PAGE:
Her story went viral after she posted a video on her website, The Brittany Maynard Fund, explaining her decision to end her life rather than try to fight the disease.

“If all my dreams came true, I would somehow survive this,” she said in a video. “But I likely won’t.”

Maynard chose Nov. 1 to die, but later said she may postpone the date because she still shared enough joy and laughter with her family and friends that “it doesn’t seem like the right time right now, but it will come because I feel myself getting sicker; it’s happening each week.”

Maynard’s last days were spent completing a bucket list that included a trip to the Grand Canyon, and surrounding herself with her family.

The California native said she was taking walks with her family and husband, which “give her the greatest feelings of health I have these days.”

In a recorded video, Maynard said the worst thing that could happen to her— the most terrifying aspect— would be to wait too long and her autonomy be taken away by the disease.

About a week before she filmed her last video, Maynard had her most terrifying set of seizures, two in a day, which is unusual.

“Sadly, it is impossible to forget my cancer. Severe headaches and neck pain are never far away, and unfortunately the next morning I had my worst seizure thus far. My speech was paralyzed for quite a while after I regained consciousness, and the feeling of fatigue continued for the rest of the day,” Maynard said on her website.

“I remember looking at my husband’s face and  thinking,‘I know this is my husband but I can’t say his name,’ and ended up going to the hospital for that one.”

Dan, her husband, said they were taking things one day at a time. Doctors made the devastating diagnosis shortly after the couple’s wedding last year.

“You take away all the material stuff, all the nonsense we seem to latch on to as a society and you realize that those moments are really what matter,” he said.

Maynard said she has gained 25 pounds in the past three months because of her prescription medications and that she finds it hard to look at herself in photos or the mirror because her body has become so unrecognizable.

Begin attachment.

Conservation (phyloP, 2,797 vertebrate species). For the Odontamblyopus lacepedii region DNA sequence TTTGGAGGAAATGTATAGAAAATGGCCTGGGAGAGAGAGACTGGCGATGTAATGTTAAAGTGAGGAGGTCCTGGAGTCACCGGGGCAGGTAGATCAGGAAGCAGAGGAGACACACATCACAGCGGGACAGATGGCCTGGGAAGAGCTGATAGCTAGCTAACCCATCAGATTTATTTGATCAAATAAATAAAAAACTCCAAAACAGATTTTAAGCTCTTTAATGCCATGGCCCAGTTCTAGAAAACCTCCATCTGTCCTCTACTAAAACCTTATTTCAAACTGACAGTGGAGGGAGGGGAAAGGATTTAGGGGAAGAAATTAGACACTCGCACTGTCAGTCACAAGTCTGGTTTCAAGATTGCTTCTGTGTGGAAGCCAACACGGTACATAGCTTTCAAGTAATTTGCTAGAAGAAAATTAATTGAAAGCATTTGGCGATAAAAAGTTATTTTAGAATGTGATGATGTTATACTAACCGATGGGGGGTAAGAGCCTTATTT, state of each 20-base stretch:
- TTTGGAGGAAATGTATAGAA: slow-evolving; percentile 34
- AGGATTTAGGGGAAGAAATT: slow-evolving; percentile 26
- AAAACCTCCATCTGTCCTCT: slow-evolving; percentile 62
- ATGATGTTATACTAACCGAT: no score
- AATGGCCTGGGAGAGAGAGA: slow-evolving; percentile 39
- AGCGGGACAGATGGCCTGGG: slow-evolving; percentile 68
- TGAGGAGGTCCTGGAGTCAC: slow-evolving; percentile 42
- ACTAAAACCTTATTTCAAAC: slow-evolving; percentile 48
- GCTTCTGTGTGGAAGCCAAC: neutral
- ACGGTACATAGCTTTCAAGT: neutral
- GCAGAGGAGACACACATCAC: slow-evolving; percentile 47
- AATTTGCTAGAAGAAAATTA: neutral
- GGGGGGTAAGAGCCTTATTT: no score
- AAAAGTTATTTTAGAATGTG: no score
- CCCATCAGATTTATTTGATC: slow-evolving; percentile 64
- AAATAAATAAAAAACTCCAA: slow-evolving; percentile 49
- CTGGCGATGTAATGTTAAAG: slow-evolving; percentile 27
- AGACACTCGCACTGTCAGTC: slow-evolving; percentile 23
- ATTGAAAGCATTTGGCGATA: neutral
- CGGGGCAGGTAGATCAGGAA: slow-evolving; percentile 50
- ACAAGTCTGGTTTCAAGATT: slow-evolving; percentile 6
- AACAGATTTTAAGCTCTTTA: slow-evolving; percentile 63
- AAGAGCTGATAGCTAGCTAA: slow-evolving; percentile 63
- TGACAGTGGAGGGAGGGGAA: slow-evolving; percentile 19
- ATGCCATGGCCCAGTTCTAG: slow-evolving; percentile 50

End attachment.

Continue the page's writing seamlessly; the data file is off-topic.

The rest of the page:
Since Maynard’s story went viral, she has been working to raise awareness of end-of-life rights by working with Compassion & Choices, and The Brittany Maynard Fund.

Oregon was the first U.S. state to make it legal for a doctor to prescribe a life-ending drug to a terminally ill patient of sound mind who makes the request. The patient must swallow the drug without help; it is illegal for a doctor to administer it.

More than 750 people in Oregon used the law to die as of Dec. 31, 2013. The median age of the deceased is 71. Only six were younger than 35.

The state does not track how many terminally ill people move to Oregon to die. A patient must prove to a doctor that they are living in Oregon. Some examples of documentation include a rental agreement, a voter registration card or a driver’s license.

Oregon voters approved the Oregon law 1994, then reaffirmed it with 60 percent of the vote in 1997.

Four other states— Washington, Montana, Vermont and New Mexico— allow patients to seek aid in dying.

The Associated Press contributed to this report and Fox News

Brittany Maynard Conclusion:

Brittany did what she felt was right for her and her family.  It took tremendous courage to end her life.  But as I said earlier she did it on her terms which I respect the hell out of.